Anxiety in patients undergoing MR imaging
Department of Family and Community Medicine; Department of Radiology
Anxiety; Humans; *Magnetic Resonance Imaging; Personality Inventory
Life Sciences | Medicine and Health Sciences
To determine and quantify the major sources of anxiety for patients undergoing magnetic resonance (MR) imaging and to suggest means by which to eliminate or diminish their negative effects, the authors studied anxiety in 46 subjects. Of these, 20 randomly selected subjects who successfully completed the examination participated in exit interviews. Six subjects who terminated the examination before completion also completed exit interviews. Pre-imaging and postimaging questionnaires (state-trait anxiety inventory) were administered to measure anxiety in the 20 other subjects. Anxiety was associated with the constrictive dimensions of the magnet bore, examination duration, coil noise, and temperature within the bore. Preparation at the point of referral was consistently absent, incomplete, or misleading. Patients used identifiable strategies to cope with the examination: blinding, breathing relaxation techniques, visualization of pleasant images, and performance of mental exercises.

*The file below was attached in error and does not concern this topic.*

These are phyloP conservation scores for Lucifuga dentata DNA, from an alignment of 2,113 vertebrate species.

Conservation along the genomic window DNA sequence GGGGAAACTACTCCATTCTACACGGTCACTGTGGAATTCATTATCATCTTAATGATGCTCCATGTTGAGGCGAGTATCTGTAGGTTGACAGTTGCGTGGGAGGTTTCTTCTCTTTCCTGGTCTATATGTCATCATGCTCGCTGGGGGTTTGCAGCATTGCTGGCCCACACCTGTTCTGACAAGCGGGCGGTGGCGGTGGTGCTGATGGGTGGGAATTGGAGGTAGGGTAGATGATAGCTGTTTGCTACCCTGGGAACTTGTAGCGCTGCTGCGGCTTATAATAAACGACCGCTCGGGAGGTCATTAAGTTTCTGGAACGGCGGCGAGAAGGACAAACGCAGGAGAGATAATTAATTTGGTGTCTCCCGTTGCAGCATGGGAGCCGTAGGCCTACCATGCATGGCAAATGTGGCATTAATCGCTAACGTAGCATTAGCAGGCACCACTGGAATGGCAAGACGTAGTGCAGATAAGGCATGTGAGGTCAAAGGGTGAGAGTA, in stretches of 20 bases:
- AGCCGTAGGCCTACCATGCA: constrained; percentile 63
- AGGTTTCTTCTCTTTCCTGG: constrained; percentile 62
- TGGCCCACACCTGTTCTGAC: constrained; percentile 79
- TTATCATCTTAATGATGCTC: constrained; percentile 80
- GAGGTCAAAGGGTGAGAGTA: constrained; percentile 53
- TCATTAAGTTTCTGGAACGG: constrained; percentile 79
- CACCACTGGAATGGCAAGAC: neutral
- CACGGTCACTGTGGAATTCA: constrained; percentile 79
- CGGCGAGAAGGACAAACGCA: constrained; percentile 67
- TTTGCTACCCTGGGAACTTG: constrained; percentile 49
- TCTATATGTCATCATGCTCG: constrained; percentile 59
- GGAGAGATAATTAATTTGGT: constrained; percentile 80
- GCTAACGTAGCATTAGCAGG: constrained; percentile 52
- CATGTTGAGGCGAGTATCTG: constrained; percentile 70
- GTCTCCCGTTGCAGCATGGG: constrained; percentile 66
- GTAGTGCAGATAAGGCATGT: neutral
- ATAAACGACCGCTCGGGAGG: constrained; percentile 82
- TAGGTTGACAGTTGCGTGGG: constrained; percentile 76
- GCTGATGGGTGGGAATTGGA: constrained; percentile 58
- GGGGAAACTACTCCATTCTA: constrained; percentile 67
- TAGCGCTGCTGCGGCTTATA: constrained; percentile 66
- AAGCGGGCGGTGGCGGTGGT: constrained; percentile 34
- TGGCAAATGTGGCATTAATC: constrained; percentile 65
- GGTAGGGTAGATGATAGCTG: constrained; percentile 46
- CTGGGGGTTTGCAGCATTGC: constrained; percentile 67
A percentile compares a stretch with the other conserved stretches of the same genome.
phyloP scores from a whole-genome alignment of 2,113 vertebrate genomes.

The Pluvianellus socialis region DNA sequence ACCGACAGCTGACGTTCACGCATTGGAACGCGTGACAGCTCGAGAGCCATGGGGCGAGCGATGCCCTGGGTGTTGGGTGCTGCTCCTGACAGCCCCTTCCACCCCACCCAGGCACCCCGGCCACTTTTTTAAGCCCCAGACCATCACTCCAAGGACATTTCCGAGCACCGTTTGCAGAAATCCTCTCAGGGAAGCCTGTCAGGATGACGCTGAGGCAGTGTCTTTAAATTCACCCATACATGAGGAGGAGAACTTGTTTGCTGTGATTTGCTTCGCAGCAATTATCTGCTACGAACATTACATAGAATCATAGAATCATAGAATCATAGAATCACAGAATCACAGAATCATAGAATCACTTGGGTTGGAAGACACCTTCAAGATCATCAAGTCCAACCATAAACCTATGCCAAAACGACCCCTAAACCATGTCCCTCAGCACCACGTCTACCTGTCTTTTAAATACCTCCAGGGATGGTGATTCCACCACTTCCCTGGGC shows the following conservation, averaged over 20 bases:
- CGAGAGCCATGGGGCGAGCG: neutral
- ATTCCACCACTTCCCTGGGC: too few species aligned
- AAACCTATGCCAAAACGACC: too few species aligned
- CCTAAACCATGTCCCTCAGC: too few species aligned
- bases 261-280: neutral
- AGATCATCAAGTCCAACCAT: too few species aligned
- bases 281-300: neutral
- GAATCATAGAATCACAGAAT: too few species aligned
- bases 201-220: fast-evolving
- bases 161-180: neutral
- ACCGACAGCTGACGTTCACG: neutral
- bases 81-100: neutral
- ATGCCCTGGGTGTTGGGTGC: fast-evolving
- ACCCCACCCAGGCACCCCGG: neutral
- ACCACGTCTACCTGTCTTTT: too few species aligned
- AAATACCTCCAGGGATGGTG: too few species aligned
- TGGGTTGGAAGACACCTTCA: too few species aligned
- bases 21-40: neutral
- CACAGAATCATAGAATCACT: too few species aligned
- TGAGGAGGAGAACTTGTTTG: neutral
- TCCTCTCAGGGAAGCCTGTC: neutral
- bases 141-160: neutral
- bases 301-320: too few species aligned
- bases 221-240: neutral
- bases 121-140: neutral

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Citation: Radiology. 1989 Feb;170(2):463-6.
Quirk, Mark E.; Letendre, Andrew J.; Ciottone, Robert A.; and Lingley, James F., "Anxiety in patients undergoing MR imaging" (1989). Open Access Articles. 1612.